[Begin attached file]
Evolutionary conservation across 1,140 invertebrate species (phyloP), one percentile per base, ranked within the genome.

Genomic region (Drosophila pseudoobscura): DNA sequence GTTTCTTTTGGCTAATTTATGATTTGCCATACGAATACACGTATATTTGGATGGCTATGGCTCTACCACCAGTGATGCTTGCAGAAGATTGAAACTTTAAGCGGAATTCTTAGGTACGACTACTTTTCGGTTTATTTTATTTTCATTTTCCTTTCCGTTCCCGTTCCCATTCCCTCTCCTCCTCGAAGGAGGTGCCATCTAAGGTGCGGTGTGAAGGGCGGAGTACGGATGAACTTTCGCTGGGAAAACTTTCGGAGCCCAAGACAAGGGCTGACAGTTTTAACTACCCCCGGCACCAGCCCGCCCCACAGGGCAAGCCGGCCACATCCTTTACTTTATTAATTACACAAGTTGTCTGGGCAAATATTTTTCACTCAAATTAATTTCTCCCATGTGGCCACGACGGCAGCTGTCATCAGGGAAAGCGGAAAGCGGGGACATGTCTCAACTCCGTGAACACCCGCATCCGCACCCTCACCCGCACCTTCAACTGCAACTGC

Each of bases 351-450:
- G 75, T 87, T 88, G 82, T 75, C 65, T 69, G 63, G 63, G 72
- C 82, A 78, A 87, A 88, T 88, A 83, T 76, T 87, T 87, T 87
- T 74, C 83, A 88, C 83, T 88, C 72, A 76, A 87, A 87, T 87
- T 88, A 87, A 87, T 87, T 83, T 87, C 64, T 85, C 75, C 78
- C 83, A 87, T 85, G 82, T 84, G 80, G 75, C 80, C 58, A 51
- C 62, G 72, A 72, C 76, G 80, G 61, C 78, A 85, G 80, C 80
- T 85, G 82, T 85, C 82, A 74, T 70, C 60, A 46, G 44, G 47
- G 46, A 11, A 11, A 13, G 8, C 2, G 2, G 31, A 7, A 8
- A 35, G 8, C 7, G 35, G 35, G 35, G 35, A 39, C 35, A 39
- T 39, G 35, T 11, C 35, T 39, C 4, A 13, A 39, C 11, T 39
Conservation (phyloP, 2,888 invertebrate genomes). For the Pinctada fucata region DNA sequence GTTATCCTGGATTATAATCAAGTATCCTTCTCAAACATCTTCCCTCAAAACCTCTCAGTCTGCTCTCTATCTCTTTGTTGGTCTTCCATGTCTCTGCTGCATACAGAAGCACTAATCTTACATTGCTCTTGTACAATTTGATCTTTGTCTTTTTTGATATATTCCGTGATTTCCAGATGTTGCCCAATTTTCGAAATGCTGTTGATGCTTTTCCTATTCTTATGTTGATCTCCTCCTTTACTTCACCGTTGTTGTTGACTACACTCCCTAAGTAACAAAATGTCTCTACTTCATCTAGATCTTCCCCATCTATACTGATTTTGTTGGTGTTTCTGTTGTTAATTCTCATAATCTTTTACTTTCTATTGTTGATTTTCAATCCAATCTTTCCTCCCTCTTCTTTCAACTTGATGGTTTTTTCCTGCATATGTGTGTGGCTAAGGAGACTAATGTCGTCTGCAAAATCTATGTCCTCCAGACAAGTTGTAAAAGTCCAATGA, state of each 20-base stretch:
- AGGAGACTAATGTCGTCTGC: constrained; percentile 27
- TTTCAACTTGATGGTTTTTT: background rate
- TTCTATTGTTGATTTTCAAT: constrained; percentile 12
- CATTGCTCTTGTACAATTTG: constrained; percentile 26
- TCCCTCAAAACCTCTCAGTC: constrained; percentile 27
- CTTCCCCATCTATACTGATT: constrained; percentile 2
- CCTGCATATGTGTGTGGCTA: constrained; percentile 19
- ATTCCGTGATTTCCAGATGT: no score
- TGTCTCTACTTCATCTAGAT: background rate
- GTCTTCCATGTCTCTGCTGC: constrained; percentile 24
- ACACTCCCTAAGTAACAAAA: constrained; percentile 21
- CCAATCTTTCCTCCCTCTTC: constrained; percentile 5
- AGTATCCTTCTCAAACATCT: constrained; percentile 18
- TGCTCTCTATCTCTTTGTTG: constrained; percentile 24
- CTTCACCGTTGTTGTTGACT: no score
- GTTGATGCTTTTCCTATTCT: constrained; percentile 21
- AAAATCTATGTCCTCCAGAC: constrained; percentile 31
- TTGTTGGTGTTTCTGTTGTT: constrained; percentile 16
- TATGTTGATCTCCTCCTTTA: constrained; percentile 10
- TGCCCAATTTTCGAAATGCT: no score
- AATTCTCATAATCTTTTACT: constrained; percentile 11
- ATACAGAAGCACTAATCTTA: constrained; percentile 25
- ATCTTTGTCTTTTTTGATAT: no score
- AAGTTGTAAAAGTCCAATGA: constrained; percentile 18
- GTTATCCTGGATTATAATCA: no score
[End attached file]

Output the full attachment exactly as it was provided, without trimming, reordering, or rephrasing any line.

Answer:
Evolutionary conservation across 1,140 invertebrate species (phyloP), one percentile per base, ranked within the genome.

Genomic region (Drosophila pseudoobscura): DNA sequence GTTTCTTTTGGCTAATTTATGATTTGCCATACGAATACACGTATATTTGGATGGCTATGGCTCTACCACCAGTGATGCTTGCAGAAGATTGAAACTTTAAGCGGAATTCTTAGGTACGACTACTTTTCGGTTTATTTTATTTTCATTTTCCTTTCCGTTCCCGTTCCCATTCCCTCTCCTCCTCGAAGGAGGTGCCATCTAAGGTGCGGTGTGAAGGGCGGAGTACGGATGAACTTTCGCTGGGAAAACTTTCGGAGCCCAAGACAAGGGCTGACAGTTTTAACTACCCCCGGCACCAGCCCGCCCCACAGGGCAAGCCGGCCACATCCTTTACTTTATTAATTACACAAGTTGTCTGGGCAAATATTTTTCACTCAAATTAATTTCTCCCATGTGGCCACGACGGCAGCTGTCATCAGGGAAAGCGGAAAGCGGGGACATGTCTCAACTCCGTGAACACCCGCATCCGCACCCTCACCCGCACCTTCAACTGCAACTGC

Each of bases 351-450:
- G 75, T 87, T 88, G 82, T 75, C 65, T 69, G 63, G 63, G 72
- C 82, A 78, A 87, A 88, T 88, A 83, T 76, T 87, T 87, T 87
- T 74, C 83, A 88, C 83, T 88, C 72, A 76, A 87, A 87, T 87
- T 88, A 87, A 87, T 87, T 83, T 87, C 64, T 85, C 75, C 78
- C 83, A 87, T 85, G 82, T 84, G 80, G 75, C 80, C 58, A 51
- C 62, G 72, A 72, C 76, G 80, G 61, C 78, A 85, G 80, C 80
- T 85, G 82, T 85, C 82, A 74, T 70, C 60, A 46, G 44, G 47
- G 46, A 11, A 11, A 13, G 8, C 2, G 2, G 31, A 7, A 8
- A 35, G 8, C 7, G 35, G 35, G 35, G 35, A 39, C 35, A 39
- T 39, G 35, T 11, C 35, T 39, C 4, A 13, A 39, C 11, T 39
Conservation (phyloP, 2,888 invertebrate genomes). For the Pinctada fucata region DNA sequence GTTATCCTGGATTATAATCAAGTATCCTTCTCAAACATCTTCCCTCAAAACCTCTCAGTCTGCTCTCTATCTCTTTGTTGGTCTTCCATGTCTCTGCTGCATACAGAAGCACTAATCTTACATTGCTCTTGTACAATTTGATCTTTGTCTTTTTTGATATATTCCGTGATTTCCAGATGTTGCCCAATTTTCGAAATGCTGTTGATGCTTTTCCTATTCTTATGTTGATCTCCTCCTTTACTTCACCGTTGTTGTTGACTACACTCCCTAAGTAACAAAATGTCTCTACTTCATCTAGATCTTCCCCATCTATACTGATTTTGTTGGTGTTTCTGTTGTTAATTCTCATAATCTTTTACTTTCTATTGTTGATTTTCAATCCAATCTTTCCTCCCTCTTCTTTCAACTTGATGGTTTTTTCCTGCATATGTGTGTGGCTAAGGAGACTAATGTCGTCTGCAAAATCTATGTCCTCCAGACAAGTTGTAAAAGTCCAATGA, state of each 20-base stretch:
- AGGAGACTAATGTCGTCTGC: constrained; percentile 27
- TTTCAACTTGATGGTTTTTT: background rate
- TTCTATTGTTGATTTTCAAT: constrained; percentile 12
- CATTGCTCTTGTACAATTTG: constrained; percentile 26
- TCCCTCAAAACCTCTCAGTC: constrained; percentile 27
- CTTCCCCATCTATACTGATT: constrained; percentile 2
- CCTGCATATGTGTGTGGCTA: constrained; percentile 19
- ATTCCGTGATTTCCAGATGT: no score
- TGTCTCTACTTCATCTAGAT: background rate
- GTCTTCCATGTCTCTGCTGC: constrained; percentile 24
- ACACTCCCTAAGTAACAAAA: constrained; percentile 21
- CCAATCTTTCCTCCCTCTTC: constrained; percentile 5
- AGTATCCTTCTCAAACATCT: constrained; percentile 18
- TGCTCTCTATCTCTTTGTTG: constrained; percentile 24
- CTTCACCGTTGTTGTTGACT: no score
- GTTGATGCTTTTCCTATTCT: constrained; percentile 21
- AAAATCTATGTCCTCCAGAC: constrained; percentile 31
- TTGTTGGTGTTTCTGTTGTT: constrained; percentile 16
- TATGTTGATCTCCTCCTTTA: constrained; percentile 10
- TGCCCAATTTTCGAAATGCT: no score
- AATTCTCATAATCTTTTACT: constrained; percentile 11
- ATACAGAAGCACTAATCTTA: constrained; percentile 25
- ATCTTTGTCTTTTTTGATAT: no score
- AAGTTGTAAAAGTCCAATGA: constrained; percentile 18
- GTTATCCTGGATTATAATCA: no score